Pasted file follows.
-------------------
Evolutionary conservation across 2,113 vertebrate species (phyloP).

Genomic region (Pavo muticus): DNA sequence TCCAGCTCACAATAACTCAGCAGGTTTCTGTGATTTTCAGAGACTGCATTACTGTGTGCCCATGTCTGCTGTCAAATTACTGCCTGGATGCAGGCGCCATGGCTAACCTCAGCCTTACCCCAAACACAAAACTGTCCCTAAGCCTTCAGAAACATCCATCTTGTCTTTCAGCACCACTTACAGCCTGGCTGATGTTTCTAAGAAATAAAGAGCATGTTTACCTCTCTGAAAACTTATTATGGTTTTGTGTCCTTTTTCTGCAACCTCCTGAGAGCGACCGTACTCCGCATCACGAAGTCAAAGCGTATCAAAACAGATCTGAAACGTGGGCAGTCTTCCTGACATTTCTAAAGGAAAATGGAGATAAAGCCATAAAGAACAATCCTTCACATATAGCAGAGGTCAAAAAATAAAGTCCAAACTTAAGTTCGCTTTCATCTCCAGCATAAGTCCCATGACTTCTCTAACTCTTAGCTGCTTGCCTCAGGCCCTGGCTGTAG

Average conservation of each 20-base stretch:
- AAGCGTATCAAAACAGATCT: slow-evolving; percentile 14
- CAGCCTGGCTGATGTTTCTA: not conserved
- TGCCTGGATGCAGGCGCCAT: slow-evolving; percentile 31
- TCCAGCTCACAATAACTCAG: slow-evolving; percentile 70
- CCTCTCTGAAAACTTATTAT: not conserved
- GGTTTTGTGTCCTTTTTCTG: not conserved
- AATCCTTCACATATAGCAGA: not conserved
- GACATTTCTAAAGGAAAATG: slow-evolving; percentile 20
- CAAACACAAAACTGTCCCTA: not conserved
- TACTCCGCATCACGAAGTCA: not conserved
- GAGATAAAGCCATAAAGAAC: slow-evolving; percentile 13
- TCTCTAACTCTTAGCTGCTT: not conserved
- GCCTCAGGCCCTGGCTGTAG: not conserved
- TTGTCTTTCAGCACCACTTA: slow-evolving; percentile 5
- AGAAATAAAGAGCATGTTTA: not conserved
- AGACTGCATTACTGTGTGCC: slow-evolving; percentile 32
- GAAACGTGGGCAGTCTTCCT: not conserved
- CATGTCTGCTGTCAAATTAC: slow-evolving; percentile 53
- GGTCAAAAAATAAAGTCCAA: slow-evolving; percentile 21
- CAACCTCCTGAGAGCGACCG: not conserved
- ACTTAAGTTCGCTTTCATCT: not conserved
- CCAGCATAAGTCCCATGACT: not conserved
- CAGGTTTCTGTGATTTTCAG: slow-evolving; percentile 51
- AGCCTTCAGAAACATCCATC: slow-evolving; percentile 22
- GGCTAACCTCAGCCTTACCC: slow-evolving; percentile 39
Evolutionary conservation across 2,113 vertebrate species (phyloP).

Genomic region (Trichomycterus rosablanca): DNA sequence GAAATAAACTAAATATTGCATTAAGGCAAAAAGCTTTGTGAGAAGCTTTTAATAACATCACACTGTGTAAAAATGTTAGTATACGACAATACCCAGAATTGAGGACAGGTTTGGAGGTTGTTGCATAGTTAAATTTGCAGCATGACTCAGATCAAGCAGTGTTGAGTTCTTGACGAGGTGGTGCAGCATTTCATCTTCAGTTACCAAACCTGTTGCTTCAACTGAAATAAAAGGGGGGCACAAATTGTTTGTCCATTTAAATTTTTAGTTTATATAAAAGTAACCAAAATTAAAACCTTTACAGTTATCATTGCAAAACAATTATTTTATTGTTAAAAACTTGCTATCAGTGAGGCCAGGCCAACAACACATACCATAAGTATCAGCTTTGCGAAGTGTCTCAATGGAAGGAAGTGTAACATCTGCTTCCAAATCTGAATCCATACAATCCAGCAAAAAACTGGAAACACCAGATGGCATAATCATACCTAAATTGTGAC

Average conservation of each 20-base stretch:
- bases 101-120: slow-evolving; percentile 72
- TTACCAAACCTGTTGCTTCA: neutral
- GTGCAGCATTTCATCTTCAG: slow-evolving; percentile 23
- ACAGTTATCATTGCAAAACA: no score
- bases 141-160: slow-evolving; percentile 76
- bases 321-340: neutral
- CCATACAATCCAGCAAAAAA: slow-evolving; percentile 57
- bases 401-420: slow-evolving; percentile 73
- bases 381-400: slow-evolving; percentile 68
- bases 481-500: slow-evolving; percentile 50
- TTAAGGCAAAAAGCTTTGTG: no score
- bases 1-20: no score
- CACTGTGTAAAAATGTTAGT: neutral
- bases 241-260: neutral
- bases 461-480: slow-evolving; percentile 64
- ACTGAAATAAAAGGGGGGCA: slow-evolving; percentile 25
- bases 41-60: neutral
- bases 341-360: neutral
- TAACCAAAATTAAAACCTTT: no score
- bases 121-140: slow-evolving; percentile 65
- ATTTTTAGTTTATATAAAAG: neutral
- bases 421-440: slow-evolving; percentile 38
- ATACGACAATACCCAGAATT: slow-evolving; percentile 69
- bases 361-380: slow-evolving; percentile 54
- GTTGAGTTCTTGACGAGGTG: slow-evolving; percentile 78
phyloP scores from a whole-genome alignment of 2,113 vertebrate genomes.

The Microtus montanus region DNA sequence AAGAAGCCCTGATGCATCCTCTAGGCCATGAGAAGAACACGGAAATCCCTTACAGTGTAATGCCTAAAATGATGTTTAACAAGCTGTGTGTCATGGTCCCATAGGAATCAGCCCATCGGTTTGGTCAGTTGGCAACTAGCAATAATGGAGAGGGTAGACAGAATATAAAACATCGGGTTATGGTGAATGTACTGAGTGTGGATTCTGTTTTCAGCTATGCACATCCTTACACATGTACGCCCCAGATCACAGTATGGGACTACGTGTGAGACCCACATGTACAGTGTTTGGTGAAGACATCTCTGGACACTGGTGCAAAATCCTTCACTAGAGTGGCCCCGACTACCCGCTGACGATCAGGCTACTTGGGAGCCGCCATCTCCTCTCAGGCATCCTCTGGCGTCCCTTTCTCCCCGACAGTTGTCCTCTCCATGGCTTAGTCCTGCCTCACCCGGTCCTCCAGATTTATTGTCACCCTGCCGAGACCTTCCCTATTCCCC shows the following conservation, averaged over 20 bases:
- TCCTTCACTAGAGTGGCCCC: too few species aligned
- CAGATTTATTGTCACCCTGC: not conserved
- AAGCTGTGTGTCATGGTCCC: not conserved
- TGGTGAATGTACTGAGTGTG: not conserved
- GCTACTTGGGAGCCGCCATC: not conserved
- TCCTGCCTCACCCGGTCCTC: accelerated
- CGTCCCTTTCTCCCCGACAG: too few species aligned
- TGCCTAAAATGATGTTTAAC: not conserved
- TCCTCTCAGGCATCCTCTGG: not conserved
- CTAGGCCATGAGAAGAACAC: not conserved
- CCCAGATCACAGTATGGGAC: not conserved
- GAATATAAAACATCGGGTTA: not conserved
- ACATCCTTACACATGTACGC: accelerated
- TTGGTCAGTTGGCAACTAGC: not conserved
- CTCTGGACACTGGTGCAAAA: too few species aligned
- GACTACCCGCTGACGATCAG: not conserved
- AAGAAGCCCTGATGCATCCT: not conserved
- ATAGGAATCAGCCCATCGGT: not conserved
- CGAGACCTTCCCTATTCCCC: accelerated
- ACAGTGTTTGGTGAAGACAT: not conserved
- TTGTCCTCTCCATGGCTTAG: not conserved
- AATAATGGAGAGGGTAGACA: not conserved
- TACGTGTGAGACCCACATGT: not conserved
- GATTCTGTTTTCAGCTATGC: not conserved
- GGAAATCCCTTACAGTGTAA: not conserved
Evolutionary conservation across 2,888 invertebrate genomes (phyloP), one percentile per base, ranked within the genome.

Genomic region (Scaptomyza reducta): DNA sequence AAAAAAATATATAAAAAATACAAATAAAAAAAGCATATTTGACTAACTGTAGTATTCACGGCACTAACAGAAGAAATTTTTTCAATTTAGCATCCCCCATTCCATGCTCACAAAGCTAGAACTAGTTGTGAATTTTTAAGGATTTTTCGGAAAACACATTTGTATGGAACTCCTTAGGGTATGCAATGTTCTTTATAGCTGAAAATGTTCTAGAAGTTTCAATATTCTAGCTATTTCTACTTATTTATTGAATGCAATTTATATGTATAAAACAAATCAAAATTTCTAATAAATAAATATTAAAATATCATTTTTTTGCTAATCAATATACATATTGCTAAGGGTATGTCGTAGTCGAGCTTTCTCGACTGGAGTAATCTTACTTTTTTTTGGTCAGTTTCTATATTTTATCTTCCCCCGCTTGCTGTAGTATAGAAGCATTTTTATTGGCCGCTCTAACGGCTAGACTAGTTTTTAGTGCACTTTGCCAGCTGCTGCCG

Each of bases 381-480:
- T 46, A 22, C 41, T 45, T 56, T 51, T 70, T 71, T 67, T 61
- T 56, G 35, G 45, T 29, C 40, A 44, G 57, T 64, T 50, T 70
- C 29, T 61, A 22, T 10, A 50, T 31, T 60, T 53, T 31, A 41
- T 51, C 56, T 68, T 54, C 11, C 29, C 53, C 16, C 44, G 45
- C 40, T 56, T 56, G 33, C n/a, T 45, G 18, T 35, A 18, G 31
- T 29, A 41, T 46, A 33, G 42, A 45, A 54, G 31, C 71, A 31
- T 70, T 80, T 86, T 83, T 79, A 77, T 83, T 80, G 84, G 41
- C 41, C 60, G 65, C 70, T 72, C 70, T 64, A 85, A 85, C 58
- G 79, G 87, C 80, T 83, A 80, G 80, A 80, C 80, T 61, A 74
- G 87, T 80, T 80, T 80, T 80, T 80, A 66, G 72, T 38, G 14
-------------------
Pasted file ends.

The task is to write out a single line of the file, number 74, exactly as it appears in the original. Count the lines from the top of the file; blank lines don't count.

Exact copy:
- GACTACCCGCTGACGATCAG: not conserved